Fast and great to drive yet luxurious and refined – there’s little to dislike about a great supersaloon. Here are our favourites

Fast saloon cars have been with us for years, with the likes of the Mercedes 300 SEL 6.3 and Jaguar XJ12 setting benchmarks in their respective decades and countless others combining large engines with refined comfort. The late 1980s saw a step change in fast saloons with the arrival of the Lotus Carlton, a five-seat executive car with supercar-beating performance, and so the phenomenon of the supersaloon was born.

Since that watershed moment, manufacturers have produced some of the most well-rounded sports saloons ever devised, combing extra performance with genuinely sporty handling while still retaining plenty of creature comforts.

Jaguar XJR (X300)

The Jaguar XJR was arguably the model that reinvigorated the Jaguar brand – and led to the image the marque now has. Based on the X300-era XJ, the first in-house XJR was a cool supersaloon – low, dark, sharp, with an interior that was more vodka bar than The Winchester. It had the handling and the power to match the looks too – not only did it live up to the famed XJ cornering prowess, but the ride wasn’t overly firm despite the low profile tyres.

And with 325bhp and 378lb.ft of torque, the XJR was able to mix is with more focused sports cars. The rare manual could nudge 60 in under 6 seconds, while even the more relaxed automatic was still a formidable weapon on a motorway. It loses little to the manual on a B road either, courtesy of the J-gate.

The market is starting to wake up to their potential as investments – where only a couple of years ago rough XJRs could be had fairly easily for very little, that ship has long sailed. As an investment, few 1990s classics look like better value right now than the XJR.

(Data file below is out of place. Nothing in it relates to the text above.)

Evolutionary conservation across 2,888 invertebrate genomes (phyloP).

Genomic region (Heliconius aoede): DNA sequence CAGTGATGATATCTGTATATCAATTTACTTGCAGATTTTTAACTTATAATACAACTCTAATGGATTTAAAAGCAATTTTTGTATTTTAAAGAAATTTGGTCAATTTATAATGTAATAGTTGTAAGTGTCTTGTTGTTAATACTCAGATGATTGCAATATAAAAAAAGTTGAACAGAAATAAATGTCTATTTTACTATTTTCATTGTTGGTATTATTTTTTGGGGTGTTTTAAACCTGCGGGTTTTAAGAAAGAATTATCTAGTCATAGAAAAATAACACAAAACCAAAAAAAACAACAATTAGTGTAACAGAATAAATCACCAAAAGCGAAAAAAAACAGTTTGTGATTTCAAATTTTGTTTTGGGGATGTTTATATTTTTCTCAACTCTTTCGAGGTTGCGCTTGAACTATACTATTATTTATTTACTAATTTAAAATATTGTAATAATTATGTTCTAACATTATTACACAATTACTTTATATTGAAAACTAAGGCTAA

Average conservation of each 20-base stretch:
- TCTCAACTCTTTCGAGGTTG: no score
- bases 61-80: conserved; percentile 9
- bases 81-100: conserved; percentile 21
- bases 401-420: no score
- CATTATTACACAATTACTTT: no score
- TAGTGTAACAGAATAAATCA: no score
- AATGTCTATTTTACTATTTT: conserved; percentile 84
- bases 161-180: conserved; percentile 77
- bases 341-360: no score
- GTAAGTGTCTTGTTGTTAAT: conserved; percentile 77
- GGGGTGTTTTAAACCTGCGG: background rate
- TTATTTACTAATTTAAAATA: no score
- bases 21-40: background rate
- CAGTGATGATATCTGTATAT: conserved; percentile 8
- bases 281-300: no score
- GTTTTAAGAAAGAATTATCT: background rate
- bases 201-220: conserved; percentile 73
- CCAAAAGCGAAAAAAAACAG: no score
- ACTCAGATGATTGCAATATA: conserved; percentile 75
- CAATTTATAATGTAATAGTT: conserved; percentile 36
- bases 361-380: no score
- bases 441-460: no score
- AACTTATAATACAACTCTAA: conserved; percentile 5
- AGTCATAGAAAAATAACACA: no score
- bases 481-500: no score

BMW M5 (E34)

BMW had offered M5s prior to the launch of the E34 range – with both an M535i and a hardcore M5 available in the previous E28 range. But the E34 was when the M5 really came of age as a supersaloon to be reckoned with. The 3.5 litre S38 six cylinder engine produced 311bhp and 266lb.ft of torque when the E34 M5 was launched in 1988 – more than enough to make mincemeat of any opposition from Brabus or Arden, and almost unchallenged until the launch of Mercedes’ E36 AMG and Jaguar’s XJR early in the 1990s.

Originally available solely as a saloon, a run of 891 Touring models were produced from 1992. These enjoy the dual distinction of being the first M-branded estate, and also the last hand-built model to emerge from BMW’s M-Division before production moved onto standard production lines. Touring models are collectible even by M-car standards, and values tend to be approximately 20% higher like for like as a result.

Maserati Quattroporte IV